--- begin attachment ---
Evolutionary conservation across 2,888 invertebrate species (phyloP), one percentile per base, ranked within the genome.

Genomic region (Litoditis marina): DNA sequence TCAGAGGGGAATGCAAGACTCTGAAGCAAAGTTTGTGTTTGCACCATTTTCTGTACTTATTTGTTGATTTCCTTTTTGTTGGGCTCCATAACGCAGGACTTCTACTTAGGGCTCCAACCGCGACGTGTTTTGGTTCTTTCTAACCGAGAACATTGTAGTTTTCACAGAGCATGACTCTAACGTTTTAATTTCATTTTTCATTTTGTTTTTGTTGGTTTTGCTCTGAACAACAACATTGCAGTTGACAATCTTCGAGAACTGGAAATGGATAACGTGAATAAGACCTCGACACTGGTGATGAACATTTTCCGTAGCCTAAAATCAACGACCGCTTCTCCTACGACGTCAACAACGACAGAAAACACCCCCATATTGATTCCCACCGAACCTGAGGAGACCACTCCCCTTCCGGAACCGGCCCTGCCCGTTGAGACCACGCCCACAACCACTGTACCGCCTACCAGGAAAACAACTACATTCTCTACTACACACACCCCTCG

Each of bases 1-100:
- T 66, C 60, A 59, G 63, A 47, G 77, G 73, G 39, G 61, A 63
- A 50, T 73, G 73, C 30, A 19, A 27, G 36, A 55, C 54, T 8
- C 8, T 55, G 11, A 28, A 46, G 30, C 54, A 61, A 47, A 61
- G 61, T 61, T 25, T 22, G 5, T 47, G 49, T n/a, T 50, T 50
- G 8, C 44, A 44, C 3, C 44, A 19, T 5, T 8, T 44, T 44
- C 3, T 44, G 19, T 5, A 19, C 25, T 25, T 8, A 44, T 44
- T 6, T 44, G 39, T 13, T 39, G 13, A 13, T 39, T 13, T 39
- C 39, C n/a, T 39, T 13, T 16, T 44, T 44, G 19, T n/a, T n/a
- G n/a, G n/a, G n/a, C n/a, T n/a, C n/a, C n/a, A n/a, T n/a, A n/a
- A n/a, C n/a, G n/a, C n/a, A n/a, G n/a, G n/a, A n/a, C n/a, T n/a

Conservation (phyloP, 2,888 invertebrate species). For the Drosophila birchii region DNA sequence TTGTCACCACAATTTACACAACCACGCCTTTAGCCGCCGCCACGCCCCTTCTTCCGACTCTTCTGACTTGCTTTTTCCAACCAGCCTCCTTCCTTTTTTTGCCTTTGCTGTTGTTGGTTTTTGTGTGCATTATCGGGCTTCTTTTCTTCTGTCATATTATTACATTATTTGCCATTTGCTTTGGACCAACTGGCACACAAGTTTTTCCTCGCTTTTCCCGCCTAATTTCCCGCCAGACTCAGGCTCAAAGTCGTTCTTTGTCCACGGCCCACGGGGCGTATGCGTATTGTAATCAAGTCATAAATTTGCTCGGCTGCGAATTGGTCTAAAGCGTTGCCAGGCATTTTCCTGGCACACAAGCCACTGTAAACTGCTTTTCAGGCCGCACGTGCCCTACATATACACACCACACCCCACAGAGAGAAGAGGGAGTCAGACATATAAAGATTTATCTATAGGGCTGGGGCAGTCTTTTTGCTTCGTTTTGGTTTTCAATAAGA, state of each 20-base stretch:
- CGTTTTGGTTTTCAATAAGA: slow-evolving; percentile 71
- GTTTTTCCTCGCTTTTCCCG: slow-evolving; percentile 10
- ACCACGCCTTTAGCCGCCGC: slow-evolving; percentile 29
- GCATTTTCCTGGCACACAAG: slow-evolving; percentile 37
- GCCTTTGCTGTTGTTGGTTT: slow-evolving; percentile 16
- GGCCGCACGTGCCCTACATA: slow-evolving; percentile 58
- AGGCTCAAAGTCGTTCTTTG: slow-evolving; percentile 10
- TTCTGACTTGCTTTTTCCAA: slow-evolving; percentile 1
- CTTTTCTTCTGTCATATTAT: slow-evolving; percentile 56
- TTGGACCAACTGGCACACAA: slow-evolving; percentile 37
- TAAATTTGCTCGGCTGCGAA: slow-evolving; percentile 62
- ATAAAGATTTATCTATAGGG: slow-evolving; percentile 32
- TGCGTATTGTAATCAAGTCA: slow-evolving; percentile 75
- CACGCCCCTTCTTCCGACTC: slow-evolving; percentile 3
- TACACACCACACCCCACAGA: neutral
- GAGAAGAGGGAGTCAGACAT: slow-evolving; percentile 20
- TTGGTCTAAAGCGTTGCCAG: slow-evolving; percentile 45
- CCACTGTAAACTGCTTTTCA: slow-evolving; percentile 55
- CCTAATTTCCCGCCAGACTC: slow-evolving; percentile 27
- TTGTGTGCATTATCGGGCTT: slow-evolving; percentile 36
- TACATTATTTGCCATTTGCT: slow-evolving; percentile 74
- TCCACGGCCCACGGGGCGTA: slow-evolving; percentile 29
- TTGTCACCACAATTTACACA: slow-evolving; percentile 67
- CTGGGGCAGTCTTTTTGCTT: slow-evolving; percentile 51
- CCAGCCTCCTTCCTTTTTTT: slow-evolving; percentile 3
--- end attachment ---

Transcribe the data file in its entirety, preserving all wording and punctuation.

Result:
Evolutionary conservation across 2,888 invertebrate species (phyloP), one percentile per base, ranked within the genome.

Genomic region (Litoditis marina): DNA sequence TCAGAGGGGAATGCAAGACTCTGAAGCAAAGTTTGTGTTTGCACCATTTTCTGTACTTATTTGTTGATTTCCTTTTTGTTGGGCTCCATAACGCAGGACTTCTACTTAGGGCTCCAACCGCGACGTGTTTTGGTTCTTTCTAACCGAGAACATTGTAGTTTTCACAGAGCATGACTCTAACGTTTTAATTTCATTTTTCATTTTGTTTTTGTTGGTTTTGCTCTGAACAACAACATTGCAGTTGACAATCTTCGAGAACTGGAAATGGATAACGTGAATAAGACCTCGACACTGGTGATGAACATTTTCCGTAGCCTAAAATCAACGACCGCTTCTCCTACGACGTCAACAACGACAGAAAACACCCCCATATTGATTCCCACCGAACCTGAGGAGACCACTCCCCTTCCGGAACCGGCCCTGCCCGTTGAGACCACGCCCACAACCACTGTACCGCCTACCAGGAAAACAACTACATTCTCTACTACACACACCCCTCG

Each of bases 1-100:
- T 66, C 60, A 59, G 63, A 47, G 77, G 73, G 39, G 61, A 63
- A 50, T 73, G 73, C 30, A 19, A 27, G 36, A 55, C 54, T 8
- C 8, T 55, G 11, A 28, A 46, G 30, C 54, A 61, A 47, A 61
- G 61, T 61, T 25, T 22, G 5, T 47, G 49, T n/a, T 50, T 50
- G 8, C 44, A 44, C 3, C 44, A 19, T 5, T 8, T 44, T 44
- C 3, T 44, G 19, T 5, A 19, C 25, T 25, T 8, A 44, T 44
- T 6, T 44, G 39, T 13, T 39, G 13, A 13, T 39, T 13, T 39
- C 39, C n/a, T 39, T 13, T 16, T 44, T 44, G 19, T n/a, T n/a
- G n/a, G n/a, G n/a, C n/a, T n/a, C n/a, C n/a, A n/a, T n/a, A n/a
- A n/a, C n/a, G n/a, C n/a, A n/a, G n/a, G n/a, A n/a, C n/a, T n/a

Conservation (phyloP, 2,888 invertebrate species). For the Drosophila birchii region DNA sequence TTGTCACCACAATTTACACAACCACGCCTTTAGCCGCCGCCACGCCCCTTCTTCCGACTCTTCTGACTTGCTTTTTCCAACCAGCCTCCTTCCTTTTTTTGCCTTTGCTGTTGTTGGTTTTTGTGTGCATTATCGGGCTTCTTTTCTTCTGTCATATTATTACATTATTTGCCATTTGCTTTGGACCAACTGGCACACAAGTTTTTCCTCGCTTTTCCCGCCTAATTTCCCGCCAGACTCAGGCTCAAAGTCGTTCTTTGTCCACGGCCCACGGGGCGTATGCGTATTGTAATCAAGTCATAAATTTGCTCGGCTGCGAATTGGTCTAAAGCGTTGCCAGGCATTTTCCTGGCACACAAGCCACTGTAAACTGCTTTTCAGGCCGCACGTGCCCTACATATACACACCACACCCCACAGAGAGAAGAGGGAGTCAGACATATAAAGATTTATCTATAGGGCTGGGGCAGTCTTTTTGCTTCGTTTTGGTTTTCAATAAGA, state of each 20-base stretch:
- CGTTTTGGTTTTCAATAAGA: slow-evolving; percentile 71
- GTTTTTCCTCGCTTTTCCCG: slow-evolving; percentile 10
- ACCACGCCTTTAGCCGCCGC: slow-evolving; percentile 29
- GCATTTTCCTGGCACACAAG: slow-evolving; percentile 37
- GCCTTTGCTGTTGTTGGTTT: slow-evolving; percentile 16
- GGCCGCACGTGCCCTACATA: slow-evolving; percentile 58
- AGGCTCAAAGTCGTTCTTTG: slow-evolving; percentile 10
- TTCTGACTTGCTTTTTCCAA: slow-evolving; percentile 1
- CTTTTCTTCTGTCATATTAT: slow-evolving; percentile 56
- TTGGACCAACTGGCACACAA: slow-evolving; percentile 37
- TAAATTTGCTCGGCTGCGAA: slow-evolving; percentile 62
- ATAAAGATTTATCTATAGGG: slow-evolving; percentile 32
- TGCGTATTGTAATCAAGTCA: slow-evolving; percentile 75
- CACGCCCCTTCTTCCGACTC: slow-evolving; percentile 3
- TACACACCACACCCCACAGA: neutral
- GAGAAGAGGGAGTCAGACAT: slow-evolving; percentile 20
- TTGGTCTAAAGCGTTGCCAG: slow-evolving; percentile 45
- CCACTGTAAACTGCTTTTCA: slow-evolving; percentile 55
- CCTAATTTCCCGCCAGACTC: slow-evolving; percentile 27
- TTGTGTGCATTATCGGGCTT: slow-evolving; percentile 36
- TACATTATTTGCCATTTGCT: slow-evolving; percentile 74
- TCCACGGCCCACGGGGCGTA: slow-evolving; percentile 29
- TTGTCACCACAATTTACACA: slow-evolving; percentile 67
- CTGGGGCAGTCTTTTTGCTT: slow-evolving; percentile 51
- CCAGCCTCCTTCCTTTTTTT: slow-evolving; percentile 3